A law firm’s reputation counts for more than cost in choosing a conveyancer, according to what the Solicitors Regulation Authority today hails as the largest-ever behavioural trial on price and decision-making in legal services. Just 6% of customers chose their solicitor on the basis they were the cheapest, the trial found, and a mere 1% because they were value for money. Nearly three-quarters chose a conveyancer on the basis of a recommendation from an acquaintance or intermediary.

The SRA nevertheless insists the findings underpin its transparency agenda, pointing to evidence that consumers make better decisions when prices are quoted on firms’ websites. 

The study is based on a randomised trial of 4,001 members of the public conducted by Economic Research, together with surveys of 1,001 recent homebuyers and 1,146 law firms.

Less than one in five firms surveyed advertised any price information, on- or offline. Reasons ranged from basing price on the needs of each client (53%) and not wanting competitors to see their prices (17%). Of firms that did advertise price, 70% did so in order to make it easier for clients to understand their services, 57% to attract more clients and 31% to be more competitive.

Those surveyed cited a firms’ reputation (42%) ahead of cost (32%) as the most important factors in choosing a provider, followed by location (26%) and a personal recommendation (22%). 

The regulator highlights evidence that customers are more likely to make ‘good financial decisions’ when prices are more readily available. Some 62% selected the ’best option’ when prices appeared on a website homepage, compared to 57% when prices had to be sought by filling out an online form, the regulator says. Two-thirds of people shop around for legal services, the research found, but only 15% can get prices without having to ask for a specific quote.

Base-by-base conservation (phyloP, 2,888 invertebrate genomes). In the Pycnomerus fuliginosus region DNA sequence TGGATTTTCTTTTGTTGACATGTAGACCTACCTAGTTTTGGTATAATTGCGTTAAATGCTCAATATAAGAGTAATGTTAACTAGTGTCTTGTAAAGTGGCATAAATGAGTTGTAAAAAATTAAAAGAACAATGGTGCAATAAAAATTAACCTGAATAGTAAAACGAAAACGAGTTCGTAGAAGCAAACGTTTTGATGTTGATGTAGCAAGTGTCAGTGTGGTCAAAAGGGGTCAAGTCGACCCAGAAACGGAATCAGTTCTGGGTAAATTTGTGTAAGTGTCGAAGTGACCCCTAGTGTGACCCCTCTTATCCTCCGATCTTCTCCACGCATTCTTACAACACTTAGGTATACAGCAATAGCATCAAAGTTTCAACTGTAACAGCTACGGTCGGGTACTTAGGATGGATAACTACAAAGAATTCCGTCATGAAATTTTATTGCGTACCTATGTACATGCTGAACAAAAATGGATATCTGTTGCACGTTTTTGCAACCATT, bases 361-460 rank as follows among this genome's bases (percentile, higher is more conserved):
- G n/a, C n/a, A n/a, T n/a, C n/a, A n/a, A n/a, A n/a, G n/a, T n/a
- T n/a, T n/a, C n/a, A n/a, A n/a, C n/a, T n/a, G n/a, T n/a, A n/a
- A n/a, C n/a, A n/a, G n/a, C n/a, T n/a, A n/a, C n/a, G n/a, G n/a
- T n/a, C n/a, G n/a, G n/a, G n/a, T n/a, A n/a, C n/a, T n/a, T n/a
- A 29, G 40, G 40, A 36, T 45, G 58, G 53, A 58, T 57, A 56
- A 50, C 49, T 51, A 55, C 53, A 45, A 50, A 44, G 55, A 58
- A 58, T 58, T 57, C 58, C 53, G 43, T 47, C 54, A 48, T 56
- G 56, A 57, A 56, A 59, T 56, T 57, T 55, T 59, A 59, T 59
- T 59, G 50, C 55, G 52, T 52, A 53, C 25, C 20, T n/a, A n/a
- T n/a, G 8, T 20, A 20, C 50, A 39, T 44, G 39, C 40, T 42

The SRA recently consulted on proposals which included creating a solicitor and law firm public register, firms publishing information on prices, and a new logo to help people understand the protections in place when using a regulated firm or solicitor. It will make a decision on next steps in the summer.

Paul Philip, SRA chief executive said: ’People with a legal problem are struggling to find the information they need to make a good choice of provider. This research suggests more clearly signposted information on price could help people. Of course, it is only one part of the picture. Just as price is important, a firm’s reputation and expertise also really matter.

’We will consider the research findings alongside responses to our late 2017 consultation on better information, so that we make sure any future changes are based on strong evidence.’

Responding to the research, the Law Society stressed that getting the right information at the right time and in the right way is vital to making an informed choice about legal services. Consumers value quality, skill and peace of mind as well as price, it said, urging the SRA not to extrapolate from one area of law - conveyancing -  to draw conclusions about the whole marketplace.

’Many clients seek legal advice at moments of great anxiety and stress. Helping them to make informed choices about what is required to resolve their legal problems is at the heart of our work,’ said Society president Joe Egan. ’We want to help people understand their legal issue and the most appropriate solution for them before they decide what price to pay. You don’t get that from most websites - you do get it from talking to a solicitor.’